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Inequalities in Utilization of Healthcare in India – Role of Topography

Akanksha Rathi*

Department of Community Medicine, Baba Saheb Ambedkar Medical College and Hospital, New Delhi, India

*Corresponding Author:
Akanksha Rathi
Assistant Professor
Department of Community Medicine
Baba Saheb Ambedkar Medical College and Hospital
New Delhi, India
Tel: +91-9911214187
E-mail: [email protected]

Received Date: 09/05/2017; Accepted Date: 10/05/2017; Published Date: 17/05/2017

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South Africa has the world’s richest flora with several indigenous plants and a huge indigenous knowledge, while the indigenous Africans have maintained a deep intrinsic cultural belief and trust in their African traditional medicines. Interestingly, this is paralleled by a global increase in the use and demand for natural products [1]. The abundance of indigenous medical knowledge, together with the past successes in the discovery of the plant-derived anti-malarial (i.e., quinine, artemisinin) and the continued global urgent need for effective antimalarial drugs have stimulated more discovery research for novel anti-malarial agents from South African medicinal plants [2]. Dicoma anomala Sond (Asteraceae), one of the commonly used medicinal plants in the southern African region, has drawn much attention to researchers for its medicinal properties against the malaria causing parasite, Plasmodium falciparum. D. anomala is mostly found in stony grasslands on sandy soils. The common ethno medicinally important species of Dicoma include D. anomala, D. capensis, D. schinzii and D. zeyheri. D. anomala Sond is the most commonly used species by the Traditional Health Practitioners (THPs) in the traditional primary health care systems of Botswana, Namibia and South Africa [3].


Healthcare, Rural, Hard to reach, NRHM, Inequalities


India is a country of heterogeneity as evident from the various differences that exist between states, cities, towns, communities and households. Even within the same household, there is evident heterogeneity between individuals. However unique the differences may be, they can lead to inequalities, especially in the way people utilize healthcare. The various reasons or factors leading to differential utilization of healthcare are; topography, ethnic minorities, socio-economic status, gender inequality, literacy level, age, religion, caste, awareness level and quality of care being provided. India’s topography is highly varied and however may be this factor be neglected but it is one of the most important one. Many parts in the country are difficult to reach. Such areas have limited access to health as healthcare staff including doctors, is usually reluctant in getting posted at these places, ambulances and other vehicles cannot reach in time in case of emergencies, the general health of the population is poor due to lack of basic amenities and absence of preventive and promotive healthcare services, and the only healthcare system that exists is the few quacks, local practitioners and local dais. Even the surveillance systems are ineffective in these areas due to lack of healthcare staff, limited availability of testing kits, redundant Internet services and irregular electricity supply. An important example of this is – Malaria surveillance. The biggest burden of malaria in India is borne by the most backward, poor and remote parts of the country, still the surveillance in these areas is as good as none.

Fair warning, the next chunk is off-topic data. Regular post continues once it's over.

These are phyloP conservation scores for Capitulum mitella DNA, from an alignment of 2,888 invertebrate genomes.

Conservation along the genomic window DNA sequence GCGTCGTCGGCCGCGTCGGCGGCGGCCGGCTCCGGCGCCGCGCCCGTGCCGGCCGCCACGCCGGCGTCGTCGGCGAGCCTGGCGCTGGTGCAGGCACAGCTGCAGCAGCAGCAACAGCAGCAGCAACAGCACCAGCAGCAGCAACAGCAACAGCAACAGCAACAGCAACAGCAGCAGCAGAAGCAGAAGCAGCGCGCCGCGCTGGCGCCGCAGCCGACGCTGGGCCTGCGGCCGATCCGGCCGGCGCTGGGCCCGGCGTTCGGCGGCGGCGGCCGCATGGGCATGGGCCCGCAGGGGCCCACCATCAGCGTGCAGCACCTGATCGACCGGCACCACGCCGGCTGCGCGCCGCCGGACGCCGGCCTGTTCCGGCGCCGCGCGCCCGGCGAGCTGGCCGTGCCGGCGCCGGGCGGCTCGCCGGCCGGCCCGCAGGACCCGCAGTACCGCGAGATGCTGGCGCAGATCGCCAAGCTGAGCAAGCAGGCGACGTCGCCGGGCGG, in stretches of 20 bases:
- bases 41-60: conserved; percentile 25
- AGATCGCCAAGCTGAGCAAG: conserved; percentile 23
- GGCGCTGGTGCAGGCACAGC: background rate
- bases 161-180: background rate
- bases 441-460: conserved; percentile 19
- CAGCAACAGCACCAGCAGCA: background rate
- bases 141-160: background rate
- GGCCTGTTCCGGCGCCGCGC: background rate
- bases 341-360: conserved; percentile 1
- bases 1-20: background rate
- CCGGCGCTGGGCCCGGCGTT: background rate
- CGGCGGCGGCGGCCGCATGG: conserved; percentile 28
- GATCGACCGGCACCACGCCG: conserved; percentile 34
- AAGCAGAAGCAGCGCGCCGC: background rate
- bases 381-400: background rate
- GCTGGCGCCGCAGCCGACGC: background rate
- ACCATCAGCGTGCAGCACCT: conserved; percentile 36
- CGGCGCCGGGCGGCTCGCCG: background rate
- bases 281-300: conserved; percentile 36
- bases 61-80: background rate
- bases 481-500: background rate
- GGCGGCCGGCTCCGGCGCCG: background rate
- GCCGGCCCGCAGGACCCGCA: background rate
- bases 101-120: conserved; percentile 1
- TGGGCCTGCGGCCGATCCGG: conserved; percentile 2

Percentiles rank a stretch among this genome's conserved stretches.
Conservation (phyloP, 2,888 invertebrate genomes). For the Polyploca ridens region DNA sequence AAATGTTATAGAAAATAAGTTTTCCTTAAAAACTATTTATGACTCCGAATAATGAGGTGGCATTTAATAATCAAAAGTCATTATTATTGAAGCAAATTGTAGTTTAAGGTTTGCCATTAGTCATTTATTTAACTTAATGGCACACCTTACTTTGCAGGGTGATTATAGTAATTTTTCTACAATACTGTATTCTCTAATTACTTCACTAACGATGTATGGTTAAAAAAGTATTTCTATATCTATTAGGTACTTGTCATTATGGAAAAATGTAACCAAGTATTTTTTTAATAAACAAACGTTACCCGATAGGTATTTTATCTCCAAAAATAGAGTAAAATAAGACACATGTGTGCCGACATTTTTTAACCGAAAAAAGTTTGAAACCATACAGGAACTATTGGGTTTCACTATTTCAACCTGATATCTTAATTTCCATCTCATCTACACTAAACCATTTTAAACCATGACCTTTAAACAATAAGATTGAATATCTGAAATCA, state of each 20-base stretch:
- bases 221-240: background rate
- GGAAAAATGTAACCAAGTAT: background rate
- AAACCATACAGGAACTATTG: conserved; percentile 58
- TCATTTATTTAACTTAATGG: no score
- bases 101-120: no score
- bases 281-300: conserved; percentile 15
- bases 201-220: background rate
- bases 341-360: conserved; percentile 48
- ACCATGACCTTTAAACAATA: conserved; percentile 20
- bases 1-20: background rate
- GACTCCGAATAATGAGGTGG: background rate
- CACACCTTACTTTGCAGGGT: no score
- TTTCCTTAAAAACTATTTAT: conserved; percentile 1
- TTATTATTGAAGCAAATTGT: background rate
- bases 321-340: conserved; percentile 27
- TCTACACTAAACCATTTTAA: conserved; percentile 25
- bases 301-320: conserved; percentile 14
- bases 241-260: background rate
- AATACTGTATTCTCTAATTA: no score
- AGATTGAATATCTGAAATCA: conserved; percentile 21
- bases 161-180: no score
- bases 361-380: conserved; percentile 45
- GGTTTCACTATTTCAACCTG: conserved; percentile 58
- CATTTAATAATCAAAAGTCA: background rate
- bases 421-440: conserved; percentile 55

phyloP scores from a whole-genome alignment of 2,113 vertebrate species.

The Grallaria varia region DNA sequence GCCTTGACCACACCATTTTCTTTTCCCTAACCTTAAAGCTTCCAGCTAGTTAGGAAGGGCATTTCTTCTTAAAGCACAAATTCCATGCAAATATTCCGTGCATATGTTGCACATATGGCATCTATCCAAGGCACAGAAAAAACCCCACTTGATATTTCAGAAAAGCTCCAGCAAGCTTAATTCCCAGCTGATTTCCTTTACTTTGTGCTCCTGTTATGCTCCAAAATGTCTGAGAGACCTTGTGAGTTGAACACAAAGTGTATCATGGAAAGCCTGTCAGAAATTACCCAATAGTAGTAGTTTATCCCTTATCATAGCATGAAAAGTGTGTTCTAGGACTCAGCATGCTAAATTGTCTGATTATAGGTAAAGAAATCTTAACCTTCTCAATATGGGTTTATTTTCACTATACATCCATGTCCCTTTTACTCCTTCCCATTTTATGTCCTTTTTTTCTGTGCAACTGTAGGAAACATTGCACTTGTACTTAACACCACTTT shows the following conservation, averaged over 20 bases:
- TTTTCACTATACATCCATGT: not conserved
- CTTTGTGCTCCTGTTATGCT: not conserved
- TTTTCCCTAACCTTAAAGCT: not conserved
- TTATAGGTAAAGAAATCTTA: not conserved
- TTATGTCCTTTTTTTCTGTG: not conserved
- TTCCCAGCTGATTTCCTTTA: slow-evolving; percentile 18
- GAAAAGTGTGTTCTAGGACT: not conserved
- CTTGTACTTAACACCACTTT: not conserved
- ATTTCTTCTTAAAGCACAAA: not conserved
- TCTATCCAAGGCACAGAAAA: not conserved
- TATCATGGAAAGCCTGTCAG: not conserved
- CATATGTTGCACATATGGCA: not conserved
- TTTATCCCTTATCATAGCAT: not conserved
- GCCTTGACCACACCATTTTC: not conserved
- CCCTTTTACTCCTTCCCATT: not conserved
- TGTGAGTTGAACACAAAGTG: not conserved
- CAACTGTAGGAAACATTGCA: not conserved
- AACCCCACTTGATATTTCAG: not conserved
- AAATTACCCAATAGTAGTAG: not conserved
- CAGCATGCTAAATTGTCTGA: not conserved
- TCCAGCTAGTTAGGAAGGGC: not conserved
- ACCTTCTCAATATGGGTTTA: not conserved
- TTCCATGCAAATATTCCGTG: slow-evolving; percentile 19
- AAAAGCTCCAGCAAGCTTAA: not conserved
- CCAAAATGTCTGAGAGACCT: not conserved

Providing at-scale, high-quality public health services in rural/ hard to reach India is one of the country’s greatest challenges. Strengthening of the existing system and incorporation of innovation is the key to tackle this problem. In 2005, Government of India launched National Rural Health Mission to strengthen health system in rural and difficult to reach areas. It has achieved little, due to inefficient governance and management, lack of political will, non-focus on quality of healthcare, inadequate staff recruitment, corruption and non-adherence to targets. Twelve years have gone by, and there is a need to strengthen the framework to achieve what it aimed to a first – Millennium development goals. Other steps must be taken such as increase in public health funding, incentivisation of health workers posted in hard to reach areas, improved transport, electricity and Internet facilities, strengthening infrastructure of primary health care services (sub centers and PHCs), increased 24 × 7 healthcare facilities, increased awareness amongst community so that the uptake and utilization of health services is optimum. India is a vast country and additional efforts are required to improve health indicators. Though, we have come a long way since independence but there is still a long and hard journey to transcend before we provide universal healthcare [1-3].


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